Slovenia’s Ancient Roman Holiday
In the 2,000 years since Caesar Augustus laid one of Ljubljana’s first stones, then for a settlement called Emona, this city has often hidden in plain sight. No longer: As Slovenia’s capital cheers its bimillenary throughout 2014, it’s putting its treasures on parade.
Emonan daily life and ancient artifacts take the spotlight at the City Museum of Ljubljana and National Museum of Slovenia, and the summer’s marquee festival—Ave, Emona (“Hello” in Latin)—takes over Congress Square with military and civic reenactments.
Meanwhile, Ljubljana’s modern renaissance plays out a few blocks away along the Ljubljanica River. An award-winning reinvigoration of its banks sparked efforts to also bring back the gleam of the baroque facades of Old Town. At cafés, restaurants, and wine bars serving seasonal ingredients and prized wines from the countryside, convivial crowds overflow onto cobblestoned walkways and squares.
Eastern Europe’s pocket-size surprise remains free of major hotel chains, and a dozen boutique hotels, including the hip Hotel Cubo and swanky Vander Urbani Resort, have in recent years infused modern design into historic structures. “Ljubljana is just small enough that you know everybody,” says Cubo’s general manager, Sandi Kovačevič, “but big enough to get lost.”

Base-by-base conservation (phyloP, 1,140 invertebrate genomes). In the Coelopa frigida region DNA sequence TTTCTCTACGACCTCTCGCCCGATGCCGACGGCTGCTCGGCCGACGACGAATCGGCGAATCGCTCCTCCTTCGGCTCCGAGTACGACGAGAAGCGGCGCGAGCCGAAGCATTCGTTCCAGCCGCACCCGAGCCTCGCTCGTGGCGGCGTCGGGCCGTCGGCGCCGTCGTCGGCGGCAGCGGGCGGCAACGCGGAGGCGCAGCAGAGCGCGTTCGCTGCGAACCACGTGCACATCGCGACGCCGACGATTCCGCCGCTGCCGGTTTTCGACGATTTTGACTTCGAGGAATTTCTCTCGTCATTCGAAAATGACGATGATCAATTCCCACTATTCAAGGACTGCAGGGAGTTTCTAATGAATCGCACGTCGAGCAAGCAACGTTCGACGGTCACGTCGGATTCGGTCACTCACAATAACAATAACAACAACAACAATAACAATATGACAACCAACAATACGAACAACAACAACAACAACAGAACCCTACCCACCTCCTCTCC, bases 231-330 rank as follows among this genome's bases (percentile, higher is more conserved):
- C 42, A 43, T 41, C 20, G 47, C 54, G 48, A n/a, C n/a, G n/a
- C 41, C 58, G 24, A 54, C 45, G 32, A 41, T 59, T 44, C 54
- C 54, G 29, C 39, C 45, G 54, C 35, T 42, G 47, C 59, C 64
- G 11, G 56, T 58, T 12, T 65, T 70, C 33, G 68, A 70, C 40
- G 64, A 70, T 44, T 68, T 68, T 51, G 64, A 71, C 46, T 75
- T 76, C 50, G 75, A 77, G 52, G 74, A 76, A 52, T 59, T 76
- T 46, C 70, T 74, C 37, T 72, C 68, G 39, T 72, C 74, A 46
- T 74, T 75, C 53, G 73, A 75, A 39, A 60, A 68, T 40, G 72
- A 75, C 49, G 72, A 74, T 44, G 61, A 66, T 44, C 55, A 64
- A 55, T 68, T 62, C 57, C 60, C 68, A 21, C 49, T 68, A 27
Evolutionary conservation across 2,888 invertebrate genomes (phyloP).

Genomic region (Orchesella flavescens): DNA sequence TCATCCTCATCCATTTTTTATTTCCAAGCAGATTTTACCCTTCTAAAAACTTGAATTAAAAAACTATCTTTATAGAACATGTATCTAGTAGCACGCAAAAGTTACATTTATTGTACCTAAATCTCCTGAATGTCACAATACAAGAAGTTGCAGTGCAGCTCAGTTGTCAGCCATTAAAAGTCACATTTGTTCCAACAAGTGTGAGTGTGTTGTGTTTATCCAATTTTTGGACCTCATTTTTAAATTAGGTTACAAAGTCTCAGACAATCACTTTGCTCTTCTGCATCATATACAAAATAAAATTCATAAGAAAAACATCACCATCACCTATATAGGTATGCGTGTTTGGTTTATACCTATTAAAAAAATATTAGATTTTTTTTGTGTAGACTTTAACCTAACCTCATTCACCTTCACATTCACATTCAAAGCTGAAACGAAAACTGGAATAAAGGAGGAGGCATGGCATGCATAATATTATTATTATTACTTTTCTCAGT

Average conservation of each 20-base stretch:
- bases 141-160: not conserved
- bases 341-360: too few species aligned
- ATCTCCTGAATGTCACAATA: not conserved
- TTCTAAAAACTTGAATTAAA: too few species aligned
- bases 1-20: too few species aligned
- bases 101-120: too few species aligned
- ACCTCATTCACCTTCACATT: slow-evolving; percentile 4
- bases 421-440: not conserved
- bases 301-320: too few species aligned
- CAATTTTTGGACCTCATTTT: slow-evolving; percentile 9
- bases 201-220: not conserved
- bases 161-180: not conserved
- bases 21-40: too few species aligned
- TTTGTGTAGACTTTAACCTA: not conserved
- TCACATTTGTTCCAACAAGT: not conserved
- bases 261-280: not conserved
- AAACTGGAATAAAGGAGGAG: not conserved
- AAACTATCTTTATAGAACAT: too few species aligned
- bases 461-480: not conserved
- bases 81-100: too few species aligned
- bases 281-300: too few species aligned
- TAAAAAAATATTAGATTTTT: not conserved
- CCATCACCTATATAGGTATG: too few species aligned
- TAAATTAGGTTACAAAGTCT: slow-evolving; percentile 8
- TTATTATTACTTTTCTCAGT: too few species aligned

- Travel Tip: Glimpse the architectural legacy of native son Jože Plečnik (1872-1957)—Ljubljana’s Gaudí—on a walking tour.
- Travel Trivia: The city of Ljubljana’s emblem—a dragon—has roots in a Greek legend, which holds that Jason and the Argonauts battled one here.
This piece, written by Stephen Edwards, first appeared in the August/September issue of National Geographic Traveler magazine.